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TOPIC: When are calories absorbed?

 
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February 22, 2010 9:54 AM
I just wanted to know how calorie absorption works. And also how long does it really take for the whole calorie counting thing and exercise to show results of weight loss 1 week 2 maybe?
  651509
February 22, 2010 10:17 AM
I am not a doctor, nor a nutritionist, nor a physical trainer. But I have been reading a lot in my journey. Here are some things I learned that might help.

1. Calories are a unit of energy, specifically heat energy. Your body uses energy to keep itself going, so you are always burning calories. MFP uses a guess at how many calories your body burns when doing absolutely nothing, but lying in bed, breathing. That number is called your Basal Metabolic Rate (BMR). You can go to the tools tab and calculate what your BMR is.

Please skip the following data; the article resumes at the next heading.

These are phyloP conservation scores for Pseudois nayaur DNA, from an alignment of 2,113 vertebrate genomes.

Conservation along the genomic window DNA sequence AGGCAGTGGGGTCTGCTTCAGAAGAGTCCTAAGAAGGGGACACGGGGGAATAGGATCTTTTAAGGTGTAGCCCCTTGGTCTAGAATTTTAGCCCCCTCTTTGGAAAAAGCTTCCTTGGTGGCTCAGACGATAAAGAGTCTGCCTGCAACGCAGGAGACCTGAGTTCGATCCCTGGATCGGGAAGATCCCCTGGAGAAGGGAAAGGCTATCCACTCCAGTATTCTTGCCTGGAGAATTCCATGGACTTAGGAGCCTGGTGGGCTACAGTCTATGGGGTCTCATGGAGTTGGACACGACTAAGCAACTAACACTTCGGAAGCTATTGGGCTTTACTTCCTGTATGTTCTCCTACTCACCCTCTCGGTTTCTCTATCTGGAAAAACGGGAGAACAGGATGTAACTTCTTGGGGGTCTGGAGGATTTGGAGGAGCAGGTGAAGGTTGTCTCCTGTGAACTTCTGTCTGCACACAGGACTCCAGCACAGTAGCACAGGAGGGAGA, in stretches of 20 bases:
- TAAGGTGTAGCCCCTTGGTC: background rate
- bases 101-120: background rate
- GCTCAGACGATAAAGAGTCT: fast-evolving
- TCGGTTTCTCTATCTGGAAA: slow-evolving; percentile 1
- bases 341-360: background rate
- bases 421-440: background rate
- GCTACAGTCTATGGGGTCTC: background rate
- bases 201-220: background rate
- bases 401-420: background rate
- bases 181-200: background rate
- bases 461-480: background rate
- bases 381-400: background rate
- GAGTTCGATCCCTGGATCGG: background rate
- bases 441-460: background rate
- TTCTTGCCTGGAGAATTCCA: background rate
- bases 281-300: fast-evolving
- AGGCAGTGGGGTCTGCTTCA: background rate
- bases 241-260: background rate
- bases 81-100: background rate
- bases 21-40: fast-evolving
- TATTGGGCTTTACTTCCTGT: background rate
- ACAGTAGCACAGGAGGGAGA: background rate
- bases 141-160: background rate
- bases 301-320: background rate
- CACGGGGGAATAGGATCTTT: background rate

2. The number I have seen thrown around states that 1 lb of body mass (I don't know if it is only for fat, or for lean mass too) is equal to 3500 calories.

So, if you have the basic equation: Calories in - calories burned [(BMR) + exercise] = calorie deficit/surplus
- if you have 3500 calories per week deficit, you will lose 1 lb per week
- if you have 3500 calories per week surplus, you will gain 1 lb per week
Therefore, to lose 1 lb per week, you want your calorie deficit to be 500 calories per day (3500/7=500)

3. Your body wants to protect itself. If you do not intake enough calories to sustain itself (BMR) your body will go into starvation mode. When in starvation mode, your body will try to retain the fat because the body doesn't know when it will get energy next.

So, you will see a debate regarding eating exercise calories, or not. The debate is not limited to just MFP members, but it is raging among professional dieticians and physical trainers. I suspect the true answer lies in the individual, their BMR, and their caloric deficit/surplus.